IIT Madras, UK researchers develop sensor to detect antimicrobial resistance triggering pollutants, Health News, ET HealthWorld


IIT Madras on Tuesday announced the launch of a paper-based sensor for detection of antimicrobial pollutants, developed in collaboration with UK researchers. The sensor has been designed to assist in antimicrobial resistance surveillance in water bodies. The device can detect antibiotics such as ciprofloxacin, biocides such as triclosan and heavy metals such as chromium, copper and lead in water bodies and can be used for the purpose of environmental monitoring, food safety analysis and health care monitoring.

The research behind the developed sensor has been published in Nature Scientific Reports Journal and has been acknowledged as one of the top 100 in chemistry. The research was led by Prof. S. Pushpavanam, Institute Chair Professor, Department of Chemical Engineering, IIT Madras and Dr. T. Renganathan, Associate Professor, Department of Chemical Engineering, IIT Madras.

“We use a normal laser printer without any modification and it offers high resolution and accuracy. The hydrophobic barriers are compatible against organic solvents and high temperature. The developed laser printed paper-based microfluidic sensor is a viable option for large scale manufacturing and enables routine monitoring of pollutants in both developed and resource constrained regions,” said Dr. T. Renganathan.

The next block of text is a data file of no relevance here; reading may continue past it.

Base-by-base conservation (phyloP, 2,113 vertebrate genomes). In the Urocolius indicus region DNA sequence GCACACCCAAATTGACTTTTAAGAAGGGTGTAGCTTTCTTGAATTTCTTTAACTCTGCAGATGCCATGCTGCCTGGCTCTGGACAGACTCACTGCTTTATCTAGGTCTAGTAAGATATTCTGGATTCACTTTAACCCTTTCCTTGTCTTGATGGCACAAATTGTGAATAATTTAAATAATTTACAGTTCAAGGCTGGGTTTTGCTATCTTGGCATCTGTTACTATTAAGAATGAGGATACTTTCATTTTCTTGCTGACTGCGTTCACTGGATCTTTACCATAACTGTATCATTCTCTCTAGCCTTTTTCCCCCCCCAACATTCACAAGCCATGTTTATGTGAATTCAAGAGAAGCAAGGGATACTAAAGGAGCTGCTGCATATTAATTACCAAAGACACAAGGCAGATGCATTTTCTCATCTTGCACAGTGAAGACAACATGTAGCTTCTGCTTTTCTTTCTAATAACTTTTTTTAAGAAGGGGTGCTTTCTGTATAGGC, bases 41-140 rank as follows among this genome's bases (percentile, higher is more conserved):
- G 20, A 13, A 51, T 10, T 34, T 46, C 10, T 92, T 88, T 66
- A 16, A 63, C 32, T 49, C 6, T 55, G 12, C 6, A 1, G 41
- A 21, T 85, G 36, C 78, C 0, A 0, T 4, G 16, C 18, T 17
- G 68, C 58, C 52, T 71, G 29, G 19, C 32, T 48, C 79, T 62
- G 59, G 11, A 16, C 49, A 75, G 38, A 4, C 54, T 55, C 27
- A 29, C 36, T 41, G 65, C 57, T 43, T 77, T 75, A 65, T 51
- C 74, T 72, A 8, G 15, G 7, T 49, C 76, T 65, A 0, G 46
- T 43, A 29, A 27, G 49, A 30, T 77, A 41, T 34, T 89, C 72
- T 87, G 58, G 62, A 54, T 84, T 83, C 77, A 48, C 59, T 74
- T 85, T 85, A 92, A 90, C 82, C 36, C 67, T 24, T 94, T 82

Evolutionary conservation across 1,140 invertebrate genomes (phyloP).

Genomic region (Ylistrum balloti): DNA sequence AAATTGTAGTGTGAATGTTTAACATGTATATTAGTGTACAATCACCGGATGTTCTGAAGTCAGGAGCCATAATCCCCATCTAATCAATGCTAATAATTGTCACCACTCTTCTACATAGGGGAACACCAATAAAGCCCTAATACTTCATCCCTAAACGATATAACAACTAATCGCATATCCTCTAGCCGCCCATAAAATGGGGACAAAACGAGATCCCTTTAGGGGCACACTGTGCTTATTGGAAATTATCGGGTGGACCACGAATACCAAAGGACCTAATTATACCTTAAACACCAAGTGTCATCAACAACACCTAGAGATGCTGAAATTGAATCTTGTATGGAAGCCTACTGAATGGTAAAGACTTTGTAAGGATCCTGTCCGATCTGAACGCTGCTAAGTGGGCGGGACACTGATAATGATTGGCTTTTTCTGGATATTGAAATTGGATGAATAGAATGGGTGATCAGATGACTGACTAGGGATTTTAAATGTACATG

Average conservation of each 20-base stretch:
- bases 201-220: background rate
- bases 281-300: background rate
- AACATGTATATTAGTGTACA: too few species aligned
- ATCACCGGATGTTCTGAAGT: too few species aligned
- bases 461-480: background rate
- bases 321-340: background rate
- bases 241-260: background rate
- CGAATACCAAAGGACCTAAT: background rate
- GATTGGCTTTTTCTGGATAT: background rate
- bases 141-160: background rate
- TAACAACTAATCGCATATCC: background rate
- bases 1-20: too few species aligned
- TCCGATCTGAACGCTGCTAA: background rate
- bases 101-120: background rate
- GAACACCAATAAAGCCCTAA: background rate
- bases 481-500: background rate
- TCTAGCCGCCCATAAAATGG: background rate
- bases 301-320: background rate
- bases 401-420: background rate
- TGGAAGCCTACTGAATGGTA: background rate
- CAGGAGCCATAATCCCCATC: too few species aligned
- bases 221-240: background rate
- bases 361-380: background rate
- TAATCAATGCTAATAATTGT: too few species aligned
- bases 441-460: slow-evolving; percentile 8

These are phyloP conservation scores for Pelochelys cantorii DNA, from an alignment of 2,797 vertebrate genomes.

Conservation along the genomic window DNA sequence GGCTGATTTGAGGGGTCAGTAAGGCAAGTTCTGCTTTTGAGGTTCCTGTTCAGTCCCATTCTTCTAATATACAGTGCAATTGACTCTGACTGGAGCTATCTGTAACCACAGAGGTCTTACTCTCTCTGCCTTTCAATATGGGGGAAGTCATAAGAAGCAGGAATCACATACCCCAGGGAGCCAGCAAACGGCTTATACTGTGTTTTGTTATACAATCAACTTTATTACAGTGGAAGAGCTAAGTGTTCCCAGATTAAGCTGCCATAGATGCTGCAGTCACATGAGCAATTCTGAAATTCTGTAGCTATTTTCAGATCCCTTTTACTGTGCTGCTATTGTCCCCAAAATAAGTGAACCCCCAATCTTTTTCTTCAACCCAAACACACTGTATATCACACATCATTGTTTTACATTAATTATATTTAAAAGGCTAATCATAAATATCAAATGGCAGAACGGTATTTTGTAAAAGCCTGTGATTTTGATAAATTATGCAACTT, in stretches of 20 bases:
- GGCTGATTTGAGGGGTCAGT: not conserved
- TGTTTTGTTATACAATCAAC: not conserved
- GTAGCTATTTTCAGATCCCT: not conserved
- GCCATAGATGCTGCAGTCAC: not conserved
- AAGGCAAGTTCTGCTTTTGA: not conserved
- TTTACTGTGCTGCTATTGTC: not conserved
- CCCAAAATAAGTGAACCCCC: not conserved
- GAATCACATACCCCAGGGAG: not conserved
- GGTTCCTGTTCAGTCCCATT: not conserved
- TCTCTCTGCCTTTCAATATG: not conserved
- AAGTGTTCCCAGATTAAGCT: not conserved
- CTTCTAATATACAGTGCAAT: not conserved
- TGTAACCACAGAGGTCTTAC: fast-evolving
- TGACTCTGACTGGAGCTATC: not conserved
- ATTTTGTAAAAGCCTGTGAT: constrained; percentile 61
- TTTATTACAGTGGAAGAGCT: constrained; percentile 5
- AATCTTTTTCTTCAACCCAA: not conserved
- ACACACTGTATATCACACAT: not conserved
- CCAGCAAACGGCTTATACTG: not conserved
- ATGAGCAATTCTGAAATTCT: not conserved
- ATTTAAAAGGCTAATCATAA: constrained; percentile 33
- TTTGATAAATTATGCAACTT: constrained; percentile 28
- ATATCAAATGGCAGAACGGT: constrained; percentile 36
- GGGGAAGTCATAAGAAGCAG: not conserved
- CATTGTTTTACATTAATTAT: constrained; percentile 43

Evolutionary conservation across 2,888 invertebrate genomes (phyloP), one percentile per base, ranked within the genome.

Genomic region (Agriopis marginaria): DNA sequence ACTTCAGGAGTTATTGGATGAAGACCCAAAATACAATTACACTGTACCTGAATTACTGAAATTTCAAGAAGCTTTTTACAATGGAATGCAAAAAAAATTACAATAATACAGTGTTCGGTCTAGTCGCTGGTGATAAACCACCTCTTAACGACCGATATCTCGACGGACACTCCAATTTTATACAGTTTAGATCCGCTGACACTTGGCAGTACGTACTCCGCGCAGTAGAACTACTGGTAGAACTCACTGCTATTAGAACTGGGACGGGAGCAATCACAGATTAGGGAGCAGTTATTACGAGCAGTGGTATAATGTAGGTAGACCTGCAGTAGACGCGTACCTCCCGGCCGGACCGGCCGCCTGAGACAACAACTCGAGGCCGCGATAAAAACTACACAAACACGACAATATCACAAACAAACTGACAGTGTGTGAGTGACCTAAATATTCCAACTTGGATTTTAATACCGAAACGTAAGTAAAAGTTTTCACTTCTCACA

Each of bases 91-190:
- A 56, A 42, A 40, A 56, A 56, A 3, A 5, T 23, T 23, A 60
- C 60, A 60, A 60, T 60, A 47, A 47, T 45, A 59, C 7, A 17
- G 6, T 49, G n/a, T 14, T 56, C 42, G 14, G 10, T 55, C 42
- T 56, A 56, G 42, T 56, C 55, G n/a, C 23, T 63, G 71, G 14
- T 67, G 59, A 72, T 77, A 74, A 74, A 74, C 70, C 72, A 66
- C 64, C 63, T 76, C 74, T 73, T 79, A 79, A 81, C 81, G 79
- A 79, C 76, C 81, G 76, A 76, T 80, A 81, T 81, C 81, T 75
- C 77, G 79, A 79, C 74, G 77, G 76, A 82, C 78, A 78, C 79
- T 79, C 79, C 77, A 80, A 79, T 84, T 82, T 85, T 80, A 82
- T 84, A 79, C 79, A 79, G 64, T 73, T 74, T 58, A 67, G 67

The research was funded under ‘Indo UK Water Quality Research Programme’ by Department of Science and Technology (DST), Government of India, UK’s Natural Environment Research Council and Engineering and Physical Sciences Research Council (EPSRC).

Prof. S. Pushpavanam, Institute Chair Professor, Department of Chemical Engineering, IIT Madras, said, “Paper-based sensor offers an affordable platform for various point-of-care applications as they support fluid flow based on a wicking action and governed by capillary forces. This eliminates the requirement of a pump-to-flow liquids. We have come up with a novel method for the fabrication of paper- based devices using a commercial laser printer.”

“The way it works is that we use a porous substrate such as paper, which enables us to use standard software to print required designs on it. Once printed, the printer ink is deposited on the surface of the paper. When heated this penetrates the thickness of the paper and forms a hydrophobic barrier through which liquid cannot pass. This allows us to direct the flow of liquid in preferential directions through the areas which are not printed and are hydrophilic,” added Prof. Pushpavanam.

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